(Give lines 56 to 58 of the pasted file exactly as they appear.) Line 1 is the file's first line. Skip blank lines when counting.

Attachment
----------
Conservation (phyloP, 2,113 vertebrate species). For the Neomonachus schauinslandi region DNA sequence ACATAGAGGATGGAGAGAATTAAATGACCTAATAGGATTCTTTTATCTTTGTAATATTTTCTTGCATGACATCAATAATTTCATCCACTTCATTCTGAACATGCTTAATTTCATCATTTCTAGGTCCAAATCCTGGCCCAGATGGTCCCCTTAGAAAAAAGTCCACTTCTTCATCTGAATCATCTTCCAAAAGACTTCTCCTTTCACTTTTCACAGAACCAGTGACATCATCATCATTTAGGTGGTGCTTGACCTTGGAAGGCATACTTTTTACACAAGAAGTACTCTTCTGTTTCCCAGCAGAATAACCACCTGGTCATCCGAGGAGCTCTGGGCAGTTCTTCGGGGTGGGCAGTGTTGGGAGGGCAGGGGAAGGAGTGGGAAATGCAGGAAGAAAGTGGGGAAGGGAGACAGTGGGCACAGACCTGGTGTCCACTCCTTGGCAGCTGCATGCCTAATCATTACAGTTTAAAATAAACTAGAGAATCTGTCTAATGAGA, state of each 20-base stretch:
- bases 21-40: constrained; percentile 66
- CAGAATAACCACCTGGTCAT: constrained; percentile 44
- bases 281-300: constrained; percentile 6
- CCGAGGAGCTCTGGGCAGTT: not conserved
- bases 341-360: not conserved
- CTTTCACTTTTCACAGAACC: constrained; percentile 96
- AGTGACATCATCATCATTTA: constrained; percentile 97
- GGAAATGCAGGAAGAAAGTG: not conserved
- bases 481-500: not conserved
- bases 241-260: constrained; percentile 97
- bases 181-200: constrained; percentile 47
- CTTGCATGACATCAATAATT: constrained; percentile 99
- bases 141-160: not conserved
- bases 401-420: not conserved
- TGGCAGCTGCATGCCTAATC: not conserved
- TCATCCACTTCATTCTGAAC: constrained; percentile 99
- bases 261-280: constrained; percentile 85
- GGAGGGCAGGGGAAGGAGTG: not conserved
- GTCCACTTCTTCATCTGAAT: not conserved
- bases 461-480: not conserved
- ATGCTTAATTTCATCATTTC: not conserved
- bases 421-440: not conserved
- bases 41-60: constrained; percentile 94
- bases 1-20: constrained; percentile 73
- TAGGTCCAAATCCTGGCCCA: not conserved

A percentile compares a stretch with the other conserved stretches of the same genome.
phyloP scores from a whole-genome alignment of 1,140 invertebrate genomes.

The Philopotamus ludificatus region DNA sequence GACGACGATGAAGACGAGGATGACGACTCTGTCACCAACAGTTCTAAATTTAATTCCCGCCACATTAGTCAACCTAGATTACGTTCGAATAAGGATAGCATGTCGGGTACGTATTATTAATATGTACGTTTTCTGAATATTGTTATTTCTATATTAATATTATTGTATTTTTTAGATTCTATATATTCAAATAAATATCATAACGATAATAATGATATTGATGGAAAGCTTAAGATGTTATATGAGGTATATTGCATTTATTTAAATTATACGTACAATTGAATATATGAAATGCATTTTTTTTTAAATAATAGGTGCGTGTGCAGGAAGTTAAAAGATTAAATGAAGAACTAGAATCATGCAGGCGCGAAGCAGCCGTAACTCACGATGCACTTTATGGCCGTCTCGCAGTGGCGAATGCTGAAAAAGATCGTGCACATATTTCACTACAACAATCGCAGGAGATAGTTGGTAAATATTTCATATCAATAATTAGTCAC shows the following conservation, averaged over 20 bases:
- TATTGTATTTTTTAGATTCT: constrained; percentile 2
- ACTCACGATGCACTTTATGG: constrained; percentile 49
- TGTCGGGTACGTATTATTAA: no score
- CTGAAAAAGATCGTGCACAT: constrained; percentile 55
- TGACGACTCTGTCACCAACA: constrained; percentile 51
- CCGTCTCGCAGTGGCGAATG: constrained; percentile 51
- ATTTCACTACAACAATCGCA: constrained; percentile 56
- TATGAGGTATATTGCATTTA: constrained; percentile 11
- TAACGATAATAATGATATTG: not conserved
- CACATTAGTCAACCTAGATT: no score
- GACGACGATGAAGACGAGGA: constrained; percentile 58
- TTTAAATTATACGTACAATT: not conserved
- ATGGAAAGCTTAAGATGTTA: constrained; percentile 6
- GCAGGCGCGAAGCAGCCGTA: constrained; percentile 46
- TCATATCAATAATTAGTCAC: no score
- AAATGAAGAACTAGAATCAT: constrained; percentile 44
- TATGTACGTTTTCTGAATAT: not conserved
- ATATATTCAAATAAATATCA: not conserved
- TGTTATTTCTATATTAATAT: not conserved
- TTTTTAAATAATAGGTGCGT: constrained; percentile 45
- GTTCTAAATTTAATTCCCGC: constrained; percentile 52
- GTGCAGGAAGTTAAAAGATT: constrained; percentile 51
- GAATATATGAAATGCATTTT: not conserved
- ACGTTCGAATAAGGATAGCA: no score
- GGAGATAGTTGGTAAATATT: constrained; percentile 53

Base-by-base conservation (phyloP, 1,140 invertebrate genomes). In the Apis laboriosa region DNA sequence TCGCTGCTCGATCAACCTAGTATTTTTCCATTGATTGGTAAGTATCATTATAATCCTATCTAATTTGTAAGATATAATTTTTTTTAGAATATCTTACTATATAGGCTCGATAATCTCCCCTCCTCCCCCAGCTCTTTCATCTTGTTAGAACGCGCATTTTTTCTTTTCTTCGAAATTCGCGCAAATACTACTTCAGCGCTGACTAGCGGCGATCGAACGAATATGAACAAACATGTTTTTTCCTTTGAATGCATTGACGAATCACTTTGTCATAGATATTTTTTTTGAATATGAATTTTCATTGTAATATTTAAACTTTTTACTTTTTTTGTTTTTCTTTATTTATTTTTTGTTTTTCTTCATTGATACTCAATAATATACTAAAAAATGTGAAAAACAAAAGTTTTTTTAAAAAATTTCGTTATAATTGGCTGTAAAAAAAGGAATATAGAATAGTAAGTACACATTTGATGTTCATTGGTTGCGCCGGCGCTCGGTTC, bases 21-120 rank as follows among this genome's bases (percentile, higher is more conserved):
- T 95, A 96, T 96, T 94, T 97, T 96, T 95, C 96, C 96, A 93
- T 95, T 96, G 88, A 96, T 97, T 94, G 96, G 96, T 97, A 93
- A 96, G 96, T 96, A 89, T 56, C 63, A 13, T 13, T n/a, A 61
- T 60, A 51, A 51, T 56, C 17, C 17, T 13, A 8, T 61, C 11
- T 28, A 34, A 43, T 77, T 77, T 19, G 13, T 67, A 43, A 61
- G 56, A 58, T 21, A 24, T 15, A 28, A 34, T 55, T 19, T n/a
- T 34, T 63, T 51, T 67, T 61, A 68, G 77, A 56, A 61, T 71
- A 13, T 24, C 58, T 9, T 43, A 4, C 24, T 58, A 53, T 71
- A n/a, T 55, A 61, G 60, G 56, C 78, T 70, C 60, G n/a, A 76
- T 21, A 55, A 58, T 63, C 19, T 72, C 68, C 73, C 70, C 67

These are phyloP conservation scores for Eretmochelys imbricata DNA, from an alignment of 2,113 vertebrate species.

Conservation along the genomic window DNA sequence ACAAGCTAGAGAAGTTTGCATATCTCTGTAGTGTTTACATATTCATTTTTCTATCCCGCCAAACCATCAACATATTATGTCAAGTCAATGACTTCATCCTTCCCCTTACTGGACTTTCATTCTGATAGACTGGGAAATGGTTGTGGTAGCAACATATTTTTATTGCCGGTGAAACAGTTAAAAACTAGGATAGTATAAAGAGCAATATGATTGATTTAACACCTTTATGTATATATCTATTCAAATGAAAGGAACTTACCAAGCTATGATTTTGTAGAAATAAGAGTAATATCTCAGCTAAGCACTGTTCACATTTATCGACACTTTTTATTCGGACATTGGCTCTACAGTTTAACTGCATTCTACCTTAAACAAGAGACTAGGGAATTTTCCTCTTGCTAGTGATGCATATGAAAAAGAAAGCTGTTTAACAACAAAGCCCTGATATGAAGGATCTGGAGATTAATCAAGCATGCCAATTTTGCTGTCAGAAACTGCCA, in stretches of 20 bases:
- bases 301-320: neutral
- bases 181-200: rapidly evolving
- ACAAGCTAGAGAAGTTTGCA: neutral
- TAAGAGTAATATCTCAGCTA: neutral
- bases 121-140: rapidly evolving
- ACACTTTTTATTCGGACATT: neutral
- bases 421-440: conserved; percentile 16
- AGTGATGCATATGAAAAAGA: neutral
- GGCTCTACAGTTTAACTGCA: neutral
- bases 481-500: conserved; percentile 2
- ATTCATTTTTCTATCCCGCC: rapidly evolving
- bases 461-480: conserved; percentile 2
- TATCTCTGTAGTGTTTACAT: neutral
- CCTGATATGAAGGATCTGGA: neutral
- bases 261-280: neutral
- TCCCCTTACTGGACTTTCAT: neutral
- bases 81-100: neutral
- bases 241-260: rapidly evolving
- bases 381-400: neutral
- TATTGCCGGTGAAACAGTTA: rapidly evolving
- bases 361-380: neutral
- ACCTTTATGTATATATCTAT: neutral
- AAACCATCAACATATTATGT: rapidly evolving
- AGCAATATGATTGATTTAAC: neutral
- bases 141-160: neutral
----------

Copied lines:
- T 95, A 96, T 96, T 94, T 97, T 96, T 95, C 96, C 96, A 93
- T 95, T 96, G 88, A 96, T 97, T 94, G 96, G 96, T 97, A 93
- A 96, G 96, T 96, A 89, T 56, C 63, A 13, T 13, T n/a, A 61